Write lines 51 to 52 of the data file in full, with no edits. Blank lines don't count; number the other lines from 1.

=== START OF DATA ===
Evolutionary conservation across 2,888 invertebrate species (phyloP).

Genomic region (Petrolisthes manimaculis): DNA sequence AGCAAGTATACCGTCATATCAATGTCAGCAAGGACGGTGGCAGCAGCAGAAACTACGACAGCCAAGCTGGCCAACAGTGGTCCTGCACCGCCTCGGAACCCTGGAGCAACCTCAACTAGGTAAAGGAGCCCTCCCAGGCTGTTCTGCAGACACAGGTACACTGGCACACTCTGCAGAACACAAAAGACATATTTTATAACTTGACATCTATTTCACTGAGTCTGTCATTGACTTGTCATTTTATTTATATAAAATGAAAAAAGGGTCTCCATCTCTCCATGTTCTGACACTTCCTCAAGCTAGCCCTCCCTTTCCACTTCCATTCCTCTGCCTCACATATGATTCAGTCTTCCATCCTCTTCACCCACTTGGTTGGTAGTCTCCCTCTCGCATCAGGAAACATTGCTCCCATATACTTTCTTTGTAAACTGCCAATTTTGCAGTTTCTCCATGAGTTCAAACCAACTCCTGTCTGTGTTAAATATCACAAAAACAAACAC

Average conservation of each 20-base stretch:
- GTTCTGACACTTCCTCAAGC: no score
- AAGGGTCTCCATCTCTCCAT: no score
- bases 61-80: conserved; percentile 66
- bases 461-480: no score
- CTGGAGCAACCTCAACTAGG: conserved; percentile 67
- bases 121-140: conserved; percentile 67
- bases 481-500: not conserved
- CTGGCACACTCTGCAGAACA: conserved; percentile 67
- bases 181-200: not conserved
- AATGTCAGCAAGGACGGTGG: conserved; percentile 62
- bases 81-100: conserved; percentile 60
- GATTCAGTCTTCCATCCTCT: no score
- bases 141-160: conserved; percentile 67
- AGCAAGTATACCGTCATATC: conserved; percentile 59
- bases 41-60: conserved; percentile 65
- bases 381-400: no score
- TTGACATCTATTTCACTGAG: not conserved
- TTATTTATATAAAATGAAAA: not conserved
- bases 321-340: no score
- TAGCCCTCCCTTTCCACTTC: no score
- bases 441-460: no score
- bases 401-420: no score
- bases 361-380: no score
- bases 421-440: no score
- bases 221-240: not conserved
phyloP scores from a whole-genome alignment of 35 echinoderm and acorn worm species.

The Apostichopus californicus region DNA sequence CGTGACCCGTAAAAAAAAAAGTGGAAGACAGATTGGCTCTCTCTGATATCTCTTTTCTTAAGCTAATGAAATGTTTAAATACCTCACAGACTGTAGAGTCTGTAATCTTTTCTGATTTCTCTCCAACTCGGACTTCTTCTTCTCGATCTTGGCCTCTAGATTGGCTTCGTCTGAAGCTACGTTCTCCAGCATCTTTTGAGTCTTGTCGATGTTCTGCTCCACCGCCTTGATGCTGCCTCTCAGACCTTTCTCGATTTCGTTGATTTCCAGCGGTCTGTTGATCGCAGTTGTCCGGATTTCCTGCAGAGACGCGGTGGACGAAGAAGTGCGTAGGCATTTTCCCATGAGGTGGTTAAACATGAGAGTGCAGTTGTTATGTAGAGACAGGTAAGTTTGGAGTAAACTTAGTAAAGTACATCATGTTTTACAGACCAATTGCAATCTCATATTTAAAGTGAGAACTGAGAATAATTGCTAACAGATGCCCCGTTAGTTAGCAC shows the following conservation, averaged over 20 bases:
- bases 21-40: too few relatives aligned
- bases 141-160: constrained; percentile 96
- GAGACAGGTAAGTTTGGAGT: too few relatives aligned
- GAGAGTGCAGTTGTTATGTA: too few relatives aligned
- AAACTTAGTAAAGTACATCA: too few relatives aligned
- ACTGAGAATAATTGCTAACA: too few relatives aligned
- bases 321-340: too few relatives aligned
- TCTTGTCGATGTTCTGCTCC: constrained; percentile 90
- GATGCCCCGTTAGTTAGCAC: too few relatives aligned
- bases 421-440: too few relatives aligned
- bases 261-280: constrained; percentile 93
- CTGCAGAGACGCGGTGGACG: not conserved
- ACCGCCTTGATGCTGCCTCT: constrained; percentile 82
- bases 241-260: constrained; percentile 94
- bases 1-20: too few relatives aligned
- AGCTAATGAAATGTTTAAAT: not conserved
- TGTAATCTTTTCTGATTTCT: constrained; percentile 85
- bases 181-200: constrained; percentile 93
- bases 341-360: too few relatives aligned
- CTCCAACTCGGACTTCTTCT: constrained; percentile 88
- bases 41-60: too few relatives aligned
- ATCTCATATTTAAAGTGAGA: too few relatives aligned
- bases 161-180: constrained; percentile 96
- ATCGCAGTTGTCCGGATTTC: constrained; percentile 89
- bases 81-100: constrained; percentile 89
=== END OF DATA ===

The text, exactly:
- bases 41-60: too few relatives aligned
- ATCTCATATTTAAAGTGAGA: too few relatives aligned